Author: Manuel Lemos
Posted on: 2012-01-05
Categories: New site features, Interviews, PHP Performance, Lately in PHP Podcast
JIT compilation was the main topic of the episode 19 of the Lately in PHP podcast presented by Manuel Lemos and Ernani Joppert who received as guests Miloslav Beno of the Phalanger team and Nuno Lopes of the PECL LLVM project to discuss this and other interesting topics of the PHP scene.
They also made a brief retrospective of what happened in the PHP world in 2011 and what they expect for 2012.
Listen to the podcast or read the transcript here.
Download Size: 23MB Listeners: 3145
Introduction music: Harbour by Danilo Ercole, Curitiba, Brazil
RSS 2.0 feed compliant with iTunes:
In iTunes, use the Subscribe to Podcast... item of the Advanced menu, and then enter the URL above to subscribe to this podcast.
Article on PHP JIT Compilers implementations running PHP code faster than the official PHP implementation
- Phalanger project: PHP .NET compiler
PECL LLVM PHP JIT compiler extension
Sponsored article from Xeround on running MySQL as a cloud service
- Article about PHPClasses Contributor Report messages being sent by e-mail now
Introduction of the guests Miloslav Beno and Nuno Lopes (0:55)
The Debate of PHP JIT compilers (3:14)
Retrospective of the PHP World in 2011 and Expectations for 2012 (30:50)
Sponsored Articles in the PHPClasses Blog (37:37)
Contributor Report E-mail Messages (39:23)
PHP Programming Innovation Award nominees of October 2011 (46:39)
Manuel Lemos: Hello, welcome to the Lately In PHP podcast, this is Manuel Lemos the regular host of this podcast that is intended to be a sort of recapture of what happened lately in the PHP world.
This is episode 19 and as always I have here with me Ernani Joppert my regular co-host. Ernani, how are you doing?
Ernani Joppert: Hello, Manuel, glad to be back. It seems we have lots of things to talk about and I'm all for it.
Introduction of the guests Miloslav Beno and Nuno Lopes (0:55)
Manuel Lemos: Well, we also have two guests on this podcast to discuss a very interesting topic about one thing that has been discussed in the PHP world recently.
But first let me introduce you first, Miloslav Beno, hello, Miloslav, how are you doing? Well, I'm not sure if I'm pronouncing your name correctly.
Miloslav Beno: Oh, you are very close, Miloslav Beno, like Beño, like in Spanish.
Manuel Lemos: Oh, really. Okay. We also have here with us Nuno Lopes, hello, Nuno, how are you doing?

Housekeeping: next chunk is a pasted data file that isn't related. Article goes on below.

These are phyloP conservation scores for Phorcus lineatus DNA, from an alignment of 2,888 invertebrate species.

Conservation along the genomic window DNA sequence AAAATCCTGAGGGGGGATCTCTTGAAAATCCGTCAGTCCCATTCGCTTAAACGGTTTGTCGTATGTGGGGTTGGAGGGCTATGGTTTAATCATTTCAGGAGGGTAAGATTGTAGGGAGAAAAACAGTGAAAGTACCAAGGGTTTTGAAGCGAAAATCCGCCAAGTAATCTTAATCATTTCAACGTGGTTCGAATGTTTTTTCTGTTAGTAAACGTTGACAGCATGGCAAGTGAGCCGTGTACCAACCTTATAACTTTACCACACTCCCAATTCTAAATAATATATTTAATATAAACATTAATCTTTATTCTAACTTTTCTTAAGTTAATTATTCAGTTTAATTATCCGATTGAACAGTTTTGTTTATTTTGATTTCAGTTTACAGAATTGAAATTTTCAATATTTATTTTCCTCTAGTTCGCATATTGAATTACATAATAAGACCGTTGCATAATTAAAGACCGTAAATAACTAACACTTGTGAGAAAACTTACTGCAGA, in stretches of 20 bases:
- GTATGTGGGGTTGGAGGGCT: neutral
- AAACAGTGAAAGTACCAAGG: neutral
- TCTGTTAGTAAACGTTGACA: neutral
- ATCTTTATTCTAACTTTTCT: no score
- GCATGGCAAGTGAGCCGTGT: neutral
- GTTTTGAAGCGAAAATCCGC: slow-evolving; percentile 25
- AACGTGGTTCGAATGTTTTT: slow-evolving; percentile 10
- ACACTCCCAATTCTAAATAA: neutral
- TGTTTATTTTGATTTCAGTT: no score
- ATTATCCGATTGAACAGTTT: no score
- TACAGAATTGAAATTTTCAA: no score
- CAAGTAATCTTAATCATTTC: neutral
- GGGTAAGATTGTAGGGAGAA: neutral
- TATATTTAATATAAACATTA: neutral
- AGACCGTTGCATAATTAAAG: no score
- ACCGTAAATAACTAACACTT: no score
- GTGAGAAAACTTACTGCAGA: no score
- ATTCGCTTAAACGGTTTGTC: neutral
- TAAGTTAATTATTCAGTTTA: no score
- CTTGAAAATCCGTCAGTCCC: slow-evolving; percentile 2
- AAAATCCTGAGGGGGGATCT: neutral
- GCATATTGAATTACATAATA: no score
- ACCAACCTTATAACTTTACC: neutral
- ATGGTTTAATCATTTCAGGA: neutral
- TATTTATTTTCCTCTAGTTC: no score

Nuno Lopes: Hello.
Manuel Lemos: Well, we are going to talk about a very interesting topic related with Jit compilers, but I think it's better for each of you, both the guests, to talk a bit about yourself, what you do, where you live, and anything else that is relevant to the PHP world. So, Miloslav, go ahead, talk a bit about yourself.
Miloslav Beno: Okay. So, I was born in Slovakia, but most of my life I lived in Prague, the Czech Republic and I was studying in Charles University, the place where Phalanger was started, and now I'm part of the Phalanger team, developing it, and we established a company for commercial support for customers that are using Phalanger, the commercial application. And now like most of the time I spend in Valencia where I live.
Manuel Lemos: Oh, really? In Valencia in Spain?
Miloslav Beno: Yeah.
Manuel Lemos: Oh, okay, interesting.
Miloslav Beno: Okay, and one of my hobbies are the languages and also the real ones and computer ones.
Manuel Lemos: That's curious. So what about you Nuno?
Nuno Lopes: Okay, so currently I'm a PhD student at the Technical University of Lisbon, and I've been working on the PHP project for almost 10 years now, first in the documentation, then core extensions and Zend virtual machine, and nowadays I just maintain some quality assurance and that's it.
The Debate of PHP JIT compilers (3:14)
Manuel Lemos: Yeah, that's very interesting too because it's all related with one of the main topics of this podcast which is all it was mentioned in an article that was published recently in the PHP Classes site blog regarding the development, I think in the latest version of the Phalanger Project that according to the performance benchmarks that seem to show that when you run PHP on that setup of using .NET and having Phalanger as compiler of PHP code into .NET assemblies it ends up running faster than at least when compared with usual PHP setup on Windows running it as a FastCGI module.
Miloslav, can you comment a bit more on that because some people found it hard to believe or somehow were surprised by this.
Miloslav Beno: Okay, sure. So basically what Phalanger is you mentioned it's open source PHP implementation on top of .NET framework, and also Mono which I'm very happy about it, and basically it enhances the compiler runtime, class libraries, manage extensions which are complete implementations, but also we are able to run native extensions from PHP so you are not just restricted to use managed extensions.